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|Art Market Guide 2000
by Richard Polsky
|Back in the early 1960s, who could have known that James Rosenquist's fractured imagery would predict the channel-surfing mentality of our current times? Rosenquist's hard-to-come-by early paintings incorporated the flotsam and jetsam of everyday life. He thought nothing of juxtaposing images of spaghetti and meat sauce with a couple of radial tires. Was there a connection? That was left up to the viewer to decide. The point is that Rosenquist was an original whose paintings accurately reflect the confusion of the 1960s. Their visual sound bites continue to resonate.
Despite the scarcity of early Rosenquists, they still don't bring big prices at auction. With the exception of his tour de force F-111 painting, no Rosenquist has ever brought more than $500,000 at Sotheby's or Christie's. This past season saw the usual dearth of early Rosenquists.
The best painting to appear was the small canvas, Fruit Salad. The painting measures 33 inches by 33 inches and was painted in 1964. Estimated to bring $80,000-$120,000, it sold for $192,750. While this price is indicative of the hunger for Rosenquists from the 1960s, you have to keep the price in some perspective. These days, that hardly buys you a large photograph by Andreas Gursky or Thomas Struth.
One of the things that holds Rosenquist's market back is that his new work has become increasingly bizarre. A series from the 1990s depicted close-up portraits of doll heads covered in cellophane that seemed straight out of the Twilight Zone. Another group of paintings portrayed close-ups of handguns -- once again, just what every collector wants to live with. While it's not the artist's job to create art that's easy to digest, neither can the artist complain when critics and collectors fail to respond.
Another negative factor in the Rosenquist market is that the artist currently lacks representation. Rosenquist was originally represented by the legendary Green Gallery, once it closed, he joined the Leo Castelli Gallery. Castelli gave Rosenquist instant credibility and access to the pioneering Pop collectors, including Robert and Ethel Scull, who bought the 86-foot-long F-111 for a rumored $60,000 (a phenomenal price for new work back in 1965).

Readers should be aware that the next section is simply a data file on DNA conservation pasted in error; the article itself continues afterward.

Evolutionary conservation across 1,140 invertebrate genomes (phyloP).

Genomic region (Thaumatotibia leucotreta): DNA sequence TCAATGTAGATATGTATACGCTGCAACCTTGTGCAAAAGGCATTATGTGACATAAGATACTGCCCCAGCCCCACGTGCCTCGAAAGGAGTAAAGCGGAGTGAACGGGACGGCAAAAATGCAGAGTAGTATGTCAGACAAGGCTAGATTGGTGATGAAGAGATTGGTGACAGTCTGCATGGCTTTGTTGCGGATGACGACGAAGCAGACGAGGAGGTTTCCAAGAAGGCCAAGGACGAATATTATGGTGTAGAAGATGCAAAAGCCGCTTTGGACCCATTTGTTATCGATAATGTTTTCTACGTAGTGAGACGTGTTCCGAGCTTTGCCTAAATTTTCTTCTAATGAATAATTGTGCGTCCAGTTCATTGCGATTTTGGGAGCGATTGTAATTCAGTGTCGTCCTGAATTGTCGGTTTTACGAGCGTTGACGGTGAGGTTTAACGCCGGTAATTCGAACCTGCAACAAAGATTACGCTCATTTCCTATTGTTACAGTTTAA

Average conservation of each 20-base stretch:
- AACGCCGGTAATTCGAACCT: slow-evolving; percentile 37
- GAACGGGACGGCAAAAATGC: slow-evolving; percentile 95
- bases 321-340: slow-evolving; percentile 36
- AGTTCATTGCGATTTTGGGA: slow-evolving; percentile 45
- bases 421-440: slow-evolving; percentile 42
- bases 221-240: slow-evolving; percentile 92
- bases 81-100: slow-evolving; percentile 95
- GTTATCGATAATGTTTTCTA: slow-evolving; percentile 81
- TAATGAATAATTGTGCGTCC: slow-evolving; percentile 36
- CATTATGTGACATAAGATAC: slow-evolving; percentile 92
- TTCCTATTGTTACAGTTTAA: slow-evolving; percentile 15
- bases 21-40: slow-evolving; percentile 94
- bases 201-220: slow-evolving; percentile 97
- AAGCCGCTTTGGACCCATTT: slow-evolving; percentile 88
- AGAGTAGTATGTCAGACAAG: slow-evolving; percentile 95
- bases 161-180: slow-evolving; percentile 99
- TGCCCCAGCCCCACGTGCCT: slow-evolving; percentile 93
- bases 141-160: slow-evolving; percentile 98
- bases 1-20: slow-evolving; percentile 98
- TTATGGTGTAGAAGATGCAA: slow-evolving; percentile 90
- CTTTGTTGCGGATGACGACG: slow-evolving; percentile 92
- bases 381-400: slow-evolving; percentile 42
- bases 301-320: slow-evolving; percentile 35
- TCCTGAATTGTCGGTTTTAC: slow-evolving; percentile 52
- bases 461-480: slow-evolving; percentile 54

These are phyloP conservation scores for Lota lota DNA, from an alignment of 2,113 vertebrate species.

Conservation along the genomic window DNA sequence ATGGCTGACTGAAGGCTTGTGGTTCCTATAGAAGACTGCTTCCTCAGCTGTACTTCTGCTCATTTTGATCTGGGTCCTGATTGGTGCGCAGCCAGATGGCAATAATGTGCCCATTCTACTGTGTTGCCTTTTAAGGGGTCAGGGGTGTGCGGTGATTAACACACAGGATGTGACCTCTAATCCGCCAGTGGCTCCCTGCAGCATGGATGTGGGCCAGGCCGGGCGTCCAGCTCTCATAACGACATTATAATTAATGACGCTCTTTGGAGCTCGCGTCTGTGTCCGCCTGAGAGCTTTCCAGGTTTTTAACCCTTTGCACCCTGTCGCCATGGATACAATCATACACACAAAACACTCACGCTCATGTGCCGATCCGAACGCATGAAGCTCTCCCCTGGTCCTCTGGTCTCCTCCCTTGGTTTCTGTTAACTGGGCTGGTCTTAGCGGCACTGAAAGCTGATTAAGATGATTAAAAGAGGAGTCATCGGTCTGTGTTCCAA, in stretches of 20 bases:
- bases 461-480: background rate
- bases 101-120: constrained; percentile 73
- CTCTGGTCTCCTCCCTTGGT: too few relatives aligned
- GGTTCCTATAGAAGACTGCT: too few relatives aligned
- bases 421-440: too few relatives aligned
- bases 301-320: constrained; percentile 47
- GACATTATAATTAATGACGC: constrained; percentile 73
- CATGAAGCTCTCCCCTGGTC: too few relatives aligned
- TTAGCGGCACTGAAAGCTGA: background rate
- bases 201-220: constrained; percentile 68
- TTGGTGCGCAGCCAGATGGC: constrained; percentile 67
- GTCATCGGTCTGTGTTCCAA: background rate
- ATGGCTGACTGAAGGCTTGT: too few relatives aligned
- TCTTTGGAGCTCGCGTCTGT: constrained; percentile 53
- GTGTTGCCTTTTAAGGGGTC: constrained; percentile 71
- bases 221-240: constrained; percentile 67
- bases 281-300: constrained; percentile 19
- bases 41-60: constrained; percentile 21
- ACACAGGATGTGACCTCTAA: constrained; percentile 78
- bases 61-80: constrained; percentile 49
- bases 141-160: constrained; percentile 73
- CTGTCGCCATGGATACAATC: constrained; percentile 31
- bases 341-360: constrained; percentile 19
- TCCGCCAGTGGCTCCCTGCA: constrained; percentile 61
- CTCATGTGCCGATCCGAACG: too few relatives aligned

Rosenquist initially came by his imagery as a billboard painter. In these days of high-tech printing, it's hard to believe that people used to risk their lives to paint billboards by hand. While up on the scaffolding, Rosenquist perfected a certain economy of means while learning to paint representational images on a large scale.
If you look closely at the surface of a Rosenquist, it often comes as a surprise that the brushwork often appears surprisingly hasty -- a logical development that came from trying to get the job done between nine and five. As it happened, Rosenquist's technique proved to be perfect for the scale and subject matter in his fine art paintings. Predictably, his work gets better as it gets bigger.
While it's a given that collectors should pursue Rosenquist's work from the 1960s, they should be careful to avoid work from the 1970s. Rosenquist went through a creative bankruptcy brought on by personal circumstances beyond his control. The canvases from that era are simply bad and the works on paper are even worse.
However, Rosenquist rebounded in the 1980s to paint some first-rate pictures. He superimposed sections of female faces on top of tropical flowers. The imagery is layered and complex and more coherent than it sounds. Expect to pay $50,000-$150,000 at auction for one of these paintings.
For the James Rosenquist market to prosper in the future, the artist needs to find a dealer befitting his historical prestige. At this writing, the odds-on favorite to represent him is the Gagosian Gallery, a partnership that would benefit both parties. Secondly, Rosenquist needs to develop comprehensible imagery. His last body of paintings resembled abstract images that appeared to have been sucked into a vortex -- not exactly the right paintings to convince an increasingly skeptical audience that the work is improving.
Regardless, if Rosenquist finds the right representation or direction, his early work remains formidable and so do his paintings from the 1980s. Both of these bodies of work are worth buying and should do well at auction for years to come.
RICHARD POLSKY is a private dealer specializing in post-1960 works of art. Questions or comments can be directed to him in San Francisco at Polskyart@aol.com.